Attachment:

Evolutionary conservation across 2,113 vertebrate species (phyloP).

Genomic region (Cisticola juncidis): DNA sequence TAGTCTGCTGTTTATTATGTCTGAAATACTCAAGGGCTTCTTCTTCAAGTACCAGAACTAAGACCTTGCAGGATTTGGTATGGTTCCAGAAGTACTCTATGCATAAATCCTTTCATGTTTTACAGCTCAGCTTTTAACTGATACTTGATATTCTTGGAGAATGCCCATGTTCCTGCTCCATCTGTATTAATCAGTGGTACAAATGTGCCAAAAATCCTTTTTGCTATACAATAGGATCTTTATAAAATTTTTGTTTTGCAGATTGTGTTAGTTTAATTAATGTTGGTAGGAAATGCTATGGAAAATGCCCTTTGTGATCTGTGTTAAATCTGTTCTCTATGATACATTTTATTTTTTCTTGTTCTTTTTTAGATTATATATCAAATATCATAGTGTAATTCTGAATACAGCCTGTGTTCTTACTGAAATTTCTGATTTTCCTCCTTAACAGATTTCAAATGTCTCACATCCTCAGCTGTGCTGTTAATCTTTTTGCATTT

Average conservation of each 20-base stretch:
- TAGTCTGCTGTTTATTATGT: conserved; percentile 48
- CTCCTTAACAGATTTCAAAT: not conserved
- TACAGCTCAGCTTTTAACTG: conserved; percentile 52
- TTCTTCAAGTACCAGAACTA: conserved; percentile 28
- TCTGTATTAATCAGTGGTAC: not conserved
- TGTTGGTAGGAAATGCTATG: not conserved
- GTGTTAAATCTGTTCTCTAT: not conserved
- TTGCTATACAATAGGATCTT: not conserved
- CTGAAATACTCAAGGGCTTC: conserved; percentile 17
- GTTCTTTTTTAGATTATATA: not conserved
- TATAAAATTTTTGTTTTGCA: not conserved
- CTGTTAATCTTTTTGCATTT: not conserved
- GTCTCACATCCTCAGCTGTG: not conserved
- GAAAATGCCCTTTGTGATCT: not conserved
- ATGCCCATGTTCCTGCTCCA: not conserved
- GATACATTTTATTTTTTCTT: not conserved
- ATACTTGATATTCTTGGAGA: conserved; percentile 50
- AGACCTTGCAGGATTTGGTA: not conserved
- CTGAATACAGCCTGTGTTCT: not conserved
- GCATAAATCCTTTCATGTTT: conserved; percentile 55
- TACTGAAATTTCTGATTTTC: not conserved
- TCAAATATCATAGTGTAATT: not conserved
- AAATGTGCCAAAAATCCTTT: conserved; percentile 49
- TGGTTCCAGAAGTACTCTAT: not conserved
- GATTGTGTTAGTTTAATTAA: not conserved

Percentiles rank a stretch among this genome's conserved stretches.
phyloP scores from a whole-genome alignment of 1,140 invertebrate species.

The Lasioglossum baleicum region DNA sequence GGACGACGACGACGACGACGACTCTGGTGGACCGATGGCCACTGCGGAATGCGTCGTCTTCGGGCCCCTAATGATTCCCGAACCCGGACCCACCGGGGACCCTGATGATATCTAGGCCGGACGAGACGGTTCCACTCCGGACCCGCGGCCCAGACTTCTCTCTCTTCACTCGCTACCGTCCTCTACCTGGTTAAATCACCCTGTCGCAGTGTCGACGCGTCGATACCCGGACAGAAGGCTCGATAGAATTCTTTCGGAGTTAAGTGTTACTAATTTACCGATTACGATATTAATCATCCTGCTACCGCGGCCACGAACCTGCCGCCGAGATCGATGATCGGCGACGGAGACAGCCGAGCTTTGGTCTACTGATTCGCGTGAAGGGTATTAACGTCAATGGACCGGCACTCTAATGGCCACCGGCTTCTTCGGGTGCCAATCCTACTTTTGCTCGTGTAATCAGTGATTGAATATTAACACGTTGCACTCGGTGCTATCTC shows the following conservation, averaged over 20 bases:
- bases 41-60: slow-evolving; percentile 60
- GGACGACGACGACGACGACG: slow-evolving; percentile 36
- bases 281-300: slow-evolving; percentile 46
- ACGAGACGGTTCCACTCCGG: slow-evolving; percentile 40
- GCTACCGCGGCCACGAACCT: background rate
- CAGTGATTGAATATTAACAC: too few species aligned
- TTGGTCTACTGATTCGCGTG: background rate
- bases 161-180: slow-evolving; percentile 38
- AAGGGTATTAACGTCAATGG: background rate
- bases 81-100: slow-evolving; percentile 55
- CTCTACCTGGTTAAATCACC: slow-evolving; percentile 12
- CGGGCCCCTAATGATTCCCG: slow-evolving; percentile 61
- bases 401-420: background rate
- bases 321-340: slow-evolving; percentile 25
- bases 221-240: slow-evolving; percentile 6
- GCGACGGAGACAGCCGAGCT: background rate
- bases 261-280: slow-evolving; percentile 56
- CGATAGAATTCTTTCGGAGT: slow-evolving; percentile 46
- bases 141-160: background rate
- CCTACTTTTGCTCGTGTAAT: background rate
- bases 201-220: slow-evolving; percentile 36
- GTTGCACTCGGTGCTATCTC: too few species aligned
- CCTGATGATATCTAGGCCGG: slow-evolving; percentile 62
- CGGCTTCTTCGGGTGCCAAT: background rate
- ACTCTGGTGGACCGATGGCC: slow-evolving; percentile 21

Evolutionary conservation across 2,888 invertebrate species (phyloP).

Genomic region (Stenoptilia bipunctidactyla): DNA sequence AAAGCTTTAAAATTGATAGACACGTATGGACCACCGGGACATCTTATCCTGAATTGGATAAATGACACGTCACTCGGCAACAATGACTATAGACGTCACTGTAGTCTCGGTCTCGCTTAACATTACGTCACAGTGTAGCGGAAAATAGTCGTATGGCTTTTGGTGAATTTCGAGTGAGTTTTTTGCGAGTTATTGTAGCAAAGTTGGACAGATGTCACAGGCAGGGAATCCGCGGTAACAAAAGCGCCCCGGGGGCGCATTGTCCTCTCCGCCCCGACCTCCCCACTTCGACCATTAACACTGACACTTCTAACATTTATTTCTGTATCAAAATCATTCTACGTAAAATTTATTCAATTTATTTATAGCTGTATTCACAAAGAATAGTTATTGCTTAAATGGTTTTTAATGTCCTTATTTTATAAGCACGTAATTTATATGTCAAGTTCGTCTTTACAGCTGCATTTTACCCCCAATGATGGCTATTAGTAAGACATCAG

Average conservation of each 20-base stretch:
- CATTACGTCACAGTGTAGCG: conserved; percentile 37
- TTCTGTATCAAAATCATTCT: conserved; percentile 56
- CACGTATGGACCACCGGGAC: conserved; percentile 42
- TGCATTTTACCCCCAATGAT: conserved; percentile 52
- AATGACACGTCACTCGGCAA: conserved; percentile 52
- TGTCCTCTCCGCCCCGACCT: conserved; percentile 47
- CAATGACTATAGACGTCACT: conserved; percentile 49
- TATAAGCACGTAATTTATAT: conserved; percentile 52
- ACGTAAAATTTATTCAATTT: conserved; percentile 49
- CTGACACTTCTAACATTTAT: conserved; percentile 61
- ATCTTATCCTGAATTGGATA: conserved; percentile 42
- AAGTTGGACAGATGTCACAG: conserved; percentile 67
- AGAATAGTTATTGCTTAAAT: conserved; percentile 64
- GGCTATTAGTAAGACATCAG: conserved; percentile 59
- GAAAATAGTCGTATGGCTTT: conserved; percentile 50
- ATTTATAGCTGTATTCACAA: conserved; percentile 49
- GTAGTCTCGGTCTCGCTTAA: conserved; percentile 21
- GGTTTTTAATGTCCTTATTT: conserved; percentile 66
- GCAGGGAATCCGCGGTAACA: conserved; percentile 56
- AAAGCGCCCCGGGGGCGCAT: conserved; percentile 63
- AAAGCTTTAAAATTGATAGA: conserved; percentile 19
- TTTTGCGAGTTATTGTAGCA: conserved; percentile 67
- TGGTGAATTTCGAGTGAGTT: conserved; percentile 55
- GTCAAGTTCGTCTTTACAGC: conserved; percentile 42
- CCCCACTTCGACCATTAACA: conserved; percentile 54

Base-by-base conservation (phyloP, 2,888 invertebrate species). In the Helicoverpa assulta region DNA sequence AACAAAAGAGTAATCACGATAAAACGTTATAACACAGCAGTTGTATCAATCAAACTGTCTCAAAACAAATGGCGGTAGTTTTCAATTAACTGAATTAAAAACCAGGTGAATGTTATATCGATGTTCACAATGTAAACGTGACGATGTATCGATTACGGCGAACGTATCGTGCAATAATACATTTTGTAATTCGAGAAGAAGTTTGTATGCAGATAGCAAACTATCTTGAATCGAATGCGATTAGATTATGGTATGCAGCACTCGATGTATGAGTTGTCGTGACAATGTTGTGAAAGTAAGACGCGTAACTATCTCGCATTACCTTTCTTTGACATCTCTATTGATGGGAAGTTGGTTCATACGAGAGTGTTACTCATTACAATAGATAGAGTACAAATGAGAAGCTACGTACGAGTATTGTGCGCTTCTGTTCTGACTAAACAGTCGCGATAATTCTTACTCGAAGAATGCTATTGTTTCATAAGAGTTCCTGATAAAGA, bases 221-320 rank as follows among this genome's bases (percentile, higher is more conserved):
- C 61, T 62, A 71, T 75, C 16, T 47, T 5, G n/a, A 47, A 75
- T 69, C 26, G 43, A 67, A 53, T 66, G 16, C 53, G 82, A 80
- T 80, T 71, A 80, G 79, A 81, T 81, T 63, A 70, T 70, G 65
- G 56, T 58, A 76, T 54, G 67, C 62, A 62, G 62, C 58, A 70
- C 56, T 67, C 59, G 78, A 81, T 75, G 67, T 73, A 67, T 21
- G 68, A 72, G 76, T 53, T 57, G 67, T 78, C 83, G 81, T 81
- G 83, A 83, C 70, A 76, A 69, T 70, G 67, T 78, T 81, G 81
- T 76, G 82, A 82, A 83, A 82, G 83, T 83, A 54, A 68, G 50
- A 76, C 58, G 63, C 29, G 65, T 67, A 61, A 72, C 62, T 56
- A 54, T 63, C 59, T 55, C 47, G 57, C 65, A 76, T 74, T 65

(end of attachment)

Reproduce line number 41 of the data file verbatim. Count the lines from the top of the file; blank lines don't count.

- bases 81-100: slow-evolving; percentile 55